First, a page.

He had no doubt moved on to someone new, someone younger, more attractive and full of life - someone with more to take. I had nothing left.

That night I sat on a sheet-less mattress in a strange place, wrote my apologies in an old notebook, and ingested a hand full of pills I had been previously prescribed. The bottle was full, because I had been urged not to "mix them with alcohol."

I woke up the morning of May 2nd, terribly ill and desperate for change. I had no idea what that would look like, but I was willing to admit that I could not fix my problems without help. It was clear I couldn’t trust Alcohol anymore, and that he was causing more harm in my life than good. It was one of the scariest things I had ever faced, but I knew I could no longer live with Alcohol. I could no longer pretend I was living with him. I was suffocating. 

Alcohol was killing me.

I could never have imagined that, fifteen years later, I'd be sitting here writing about celebrating another beautiful year of life without Alcohol.

It has been quite an incredible journey. I have learned so many things about myself, and examined the reasons I was so susceptible to such a devastatingly abusive relationship. 

Even after fifteen years of sobriety, I find myself wondering if perhaps I was just too young to handle the responsibilities of such a serious relationship back then. Sometimes, I wonder, "what if." Perhaps I could handle him now. And then I'm reminded that I was never weak when it came to Alcohol, he was just much stronger.  

I remember how manipulative and persuasive Alcohol was in our relationship, and how he never really had the power to take anything from me.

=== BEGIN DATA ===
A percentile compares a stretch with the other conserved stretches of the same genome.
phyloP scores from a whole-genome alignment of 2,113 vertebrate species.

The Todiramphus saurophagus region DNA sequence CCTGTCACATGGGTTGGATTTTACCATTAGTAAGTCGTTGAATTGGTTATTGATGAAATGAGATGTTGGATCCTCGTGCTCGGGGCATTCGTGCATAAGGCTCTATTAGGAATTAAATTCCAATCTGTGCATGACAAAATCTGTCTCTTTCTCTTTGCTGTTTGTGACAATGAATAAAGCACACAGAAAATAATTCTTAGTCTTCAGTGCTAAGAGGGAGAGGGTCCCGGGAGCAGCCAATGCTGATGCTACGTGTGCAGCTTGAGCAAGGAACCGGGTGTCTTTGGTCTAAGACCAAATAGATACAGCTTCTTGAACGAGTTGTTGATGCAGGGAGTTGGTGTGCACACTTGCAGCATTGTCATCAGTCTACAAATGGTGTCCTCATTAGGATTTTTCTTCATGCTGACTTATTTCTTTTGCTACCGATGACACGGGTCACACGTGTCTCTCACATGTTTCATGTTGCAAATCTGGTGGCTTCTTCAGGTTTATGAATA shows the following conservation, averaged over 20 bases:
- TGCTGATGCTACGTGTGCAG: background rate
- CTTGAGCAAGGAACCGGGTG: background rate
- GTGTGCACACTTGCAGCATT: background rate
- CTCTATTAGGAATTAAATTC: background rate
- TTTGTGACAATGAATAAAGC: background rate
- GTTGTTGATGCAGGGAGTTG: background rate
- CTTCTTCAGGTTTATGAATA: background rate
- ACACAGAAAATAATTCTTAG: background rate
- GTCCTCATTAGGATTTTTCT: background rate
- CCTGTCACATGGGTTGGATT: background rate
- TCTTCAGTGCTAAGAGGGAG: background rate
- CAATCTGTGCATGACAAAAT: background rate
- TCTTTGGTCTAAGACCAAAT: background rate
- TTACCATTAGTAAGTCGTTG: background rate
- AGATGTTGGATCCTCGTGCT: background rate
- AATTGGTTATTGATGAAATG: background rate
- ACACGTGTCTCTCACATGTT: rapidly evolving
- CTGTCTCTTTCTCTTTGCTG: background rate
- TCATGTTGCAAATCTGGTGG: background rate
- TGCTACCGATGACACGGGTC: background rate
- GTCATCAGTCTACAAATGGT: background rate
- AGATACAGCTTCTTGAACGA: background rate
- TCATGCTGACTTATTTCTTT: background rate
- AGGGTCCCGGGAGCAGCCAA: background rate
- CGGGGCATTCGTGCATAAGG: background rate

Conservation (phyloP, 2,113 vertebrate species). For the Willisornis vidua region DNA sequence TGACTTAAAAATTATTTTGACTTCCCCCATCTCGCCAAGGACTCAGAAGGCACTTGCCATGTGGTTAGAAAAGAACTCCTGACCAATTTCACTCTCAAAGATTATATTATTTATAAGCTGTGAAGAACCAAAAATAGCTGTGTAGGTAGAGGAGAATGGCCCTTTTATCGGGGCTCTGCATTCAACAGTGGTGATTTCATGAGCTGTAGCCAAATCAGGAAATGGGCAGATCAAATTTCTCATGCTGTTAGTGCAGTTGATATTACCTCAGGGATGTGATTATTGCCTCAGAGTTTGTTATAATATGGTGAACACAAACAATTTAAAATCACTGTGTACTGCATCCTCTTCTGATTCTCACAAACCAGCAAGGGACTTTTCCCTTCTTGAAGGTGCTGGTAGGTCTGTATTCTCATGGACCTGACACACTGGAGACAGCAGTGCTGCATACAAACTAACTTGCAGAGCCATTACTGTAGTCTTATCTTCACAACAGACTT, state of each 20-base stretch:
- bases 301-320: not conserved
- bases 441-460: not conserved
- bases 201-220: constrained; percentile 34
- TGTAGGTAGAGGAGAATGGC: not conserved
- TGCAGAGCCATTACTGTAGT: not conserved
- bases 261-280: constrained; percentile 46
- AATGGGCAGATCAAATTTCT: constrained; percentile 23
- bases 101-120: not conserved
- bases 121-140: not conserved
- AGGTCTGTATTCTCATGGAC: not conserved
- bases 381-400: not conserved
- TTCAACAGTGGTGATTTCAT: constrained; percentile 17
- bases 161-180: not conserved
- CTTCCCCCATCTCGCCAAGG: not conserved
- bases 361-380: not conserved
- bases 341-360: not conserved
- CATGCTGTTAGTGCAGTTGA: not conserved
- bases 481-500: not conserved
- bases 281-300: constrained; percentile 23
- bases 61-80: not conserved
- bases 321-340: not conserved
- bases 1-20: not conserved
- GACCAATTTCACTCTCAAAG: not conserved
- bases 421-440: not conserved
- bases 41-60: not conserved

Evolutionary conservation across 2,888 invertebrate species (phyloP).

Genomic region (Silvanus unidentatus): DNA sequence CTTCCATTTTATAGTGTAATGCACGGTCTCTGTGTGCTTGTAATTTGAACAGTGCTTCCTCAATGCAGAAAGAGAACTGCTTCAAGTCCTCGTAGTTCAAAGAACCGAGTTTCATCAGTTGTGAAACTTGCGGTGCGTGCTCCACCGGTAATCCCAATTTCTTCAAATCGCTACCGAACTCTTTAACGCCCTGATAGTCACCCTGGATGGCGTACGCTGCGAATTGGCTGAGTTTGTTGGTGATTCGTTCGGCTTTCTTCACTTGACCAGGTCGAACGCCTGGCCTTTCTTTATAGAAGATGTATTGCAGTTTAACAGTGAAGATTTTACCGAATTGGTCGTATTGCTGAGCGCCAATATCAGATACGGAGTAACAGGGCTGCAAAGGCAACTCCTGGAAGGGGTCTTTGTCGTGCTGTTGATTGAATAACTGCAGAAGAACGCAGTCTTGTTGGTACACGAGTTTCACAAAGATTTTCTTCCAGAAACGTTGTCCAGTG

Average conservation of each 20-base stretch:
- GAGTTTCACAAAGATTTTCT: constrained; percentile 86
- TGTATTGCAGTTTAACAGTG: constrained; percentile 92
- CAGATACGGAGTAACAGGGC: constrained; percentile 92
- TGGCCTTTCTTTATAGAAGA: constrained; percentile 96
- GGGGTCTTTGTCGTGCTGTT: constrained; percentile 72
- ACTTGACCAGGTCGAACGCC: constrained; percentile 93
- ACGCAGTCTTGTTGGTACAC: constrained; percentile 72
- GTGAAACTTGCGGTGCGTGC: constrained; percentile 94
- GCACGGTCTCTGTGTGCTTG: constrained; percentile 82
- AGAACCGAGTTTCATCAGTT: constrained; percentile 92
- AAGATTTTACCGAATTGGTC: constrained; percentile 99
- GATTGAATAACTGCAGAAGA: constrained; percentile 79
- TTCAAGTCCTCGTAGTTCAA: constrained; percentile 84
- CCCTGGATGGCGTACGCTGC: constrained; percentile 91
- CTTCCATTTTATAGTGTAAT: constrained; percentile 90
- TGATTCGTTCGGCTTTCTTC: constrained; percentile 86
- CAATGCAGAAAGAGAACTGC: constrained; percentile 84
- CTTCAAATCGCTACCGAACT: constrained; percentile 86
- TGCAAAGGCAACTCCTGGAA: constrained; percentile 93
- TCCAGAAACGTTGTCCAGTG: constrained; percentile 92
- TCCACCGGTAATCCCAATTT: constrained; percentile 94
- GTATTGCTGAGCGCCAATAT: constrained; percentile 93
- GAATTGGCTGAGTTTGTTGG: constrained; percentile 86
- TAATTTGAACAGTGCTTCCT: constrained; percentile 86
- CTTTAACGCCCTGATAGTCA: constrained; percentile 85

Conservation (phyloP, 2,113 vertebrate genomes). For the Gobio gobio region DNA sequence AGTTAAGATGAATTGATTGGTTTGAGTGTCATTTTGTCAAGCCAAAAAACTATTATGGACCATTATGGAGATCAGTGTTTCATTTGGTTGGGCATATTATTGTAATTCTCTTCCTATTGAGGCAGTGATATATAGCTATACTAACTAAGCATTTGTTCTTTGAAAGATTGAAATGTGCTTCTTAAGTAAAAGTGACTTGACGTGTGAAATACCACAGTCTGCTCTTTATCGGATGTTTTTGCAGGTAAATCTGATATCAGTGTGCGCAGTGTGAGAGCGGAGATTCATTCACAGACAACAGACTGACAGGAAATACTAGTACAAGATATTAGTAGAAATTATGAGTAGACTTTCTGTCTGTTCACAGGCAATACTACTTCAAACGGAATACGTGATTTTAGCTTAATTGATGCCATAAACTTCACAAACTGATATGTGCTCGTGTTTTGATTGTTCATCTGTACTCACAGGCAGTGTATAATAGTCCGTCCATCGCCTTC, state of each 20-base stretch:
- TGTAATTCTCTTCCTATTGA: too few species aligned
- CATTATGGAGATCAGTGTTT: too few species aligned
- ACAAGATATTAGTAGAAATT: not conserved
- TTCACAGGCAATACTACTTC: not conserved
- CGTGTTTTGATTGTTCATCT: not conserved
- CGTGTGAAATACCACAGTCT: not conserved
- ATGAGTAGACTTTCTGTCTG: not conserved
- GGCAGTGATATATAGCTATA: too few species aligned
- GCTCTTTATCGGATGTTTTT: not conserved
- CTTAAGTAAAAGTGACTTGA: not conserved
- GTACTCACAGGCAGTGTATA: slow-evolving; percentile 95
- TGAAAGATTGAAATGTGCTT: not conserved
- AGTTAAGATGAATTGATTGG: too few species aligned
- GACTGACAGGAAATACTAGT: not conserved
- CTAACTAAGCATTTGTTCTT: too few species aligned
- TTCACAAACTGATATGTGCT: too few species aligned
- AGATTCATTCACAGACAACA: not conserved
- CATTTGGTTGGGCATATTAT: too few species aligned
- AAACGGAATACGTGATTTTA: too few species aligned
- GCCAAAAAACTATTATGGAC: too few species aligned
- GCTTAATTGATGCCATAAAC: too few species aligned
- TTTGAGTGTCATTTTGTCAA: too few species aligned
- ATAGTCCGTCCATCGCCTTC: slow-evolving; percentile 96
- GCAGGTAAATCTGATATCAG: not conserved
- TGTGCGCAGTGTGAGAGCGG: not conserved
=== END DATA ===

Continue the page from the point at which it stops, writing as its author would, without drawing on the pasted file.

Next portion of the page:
I gave it all away. 

Every year on my anniversary, I celebrate the sisterhood that allowed me to earn it all back and grow into the woman I am today. I think about friends I have had and lost, and I remember those who didn’t get another chance at life. 

I don’t strive for the perfect brand of sobriety or recovery today, and I do not compete with others for the title of greatest sober person. I am not a "spiritual warrior." 

It has taken me very many years of sobriety/recovery to feel comfortable in my skin, and I’m still a work in progress. Breaking up with Alcohol did not solve all of my problems. It simply opened the door I had locked and bolted shut, and allowed the flow of hope back into my world.

Today I am a firm believer that with hope, everything is possible. 

If you are struggling with alcohol or other substances, please know judgment-free help is available. Please feel free to email me, or visit the Sober Mommies Resource Page for a list of many NON-12step and 12step recovery options. 


Whether you love what you just read or hated everything about it, let's connect and talk about it! I'm always open to honest feedback. Come be social with me!

Find me on Facebook, Twitter, or on my Facebook Page!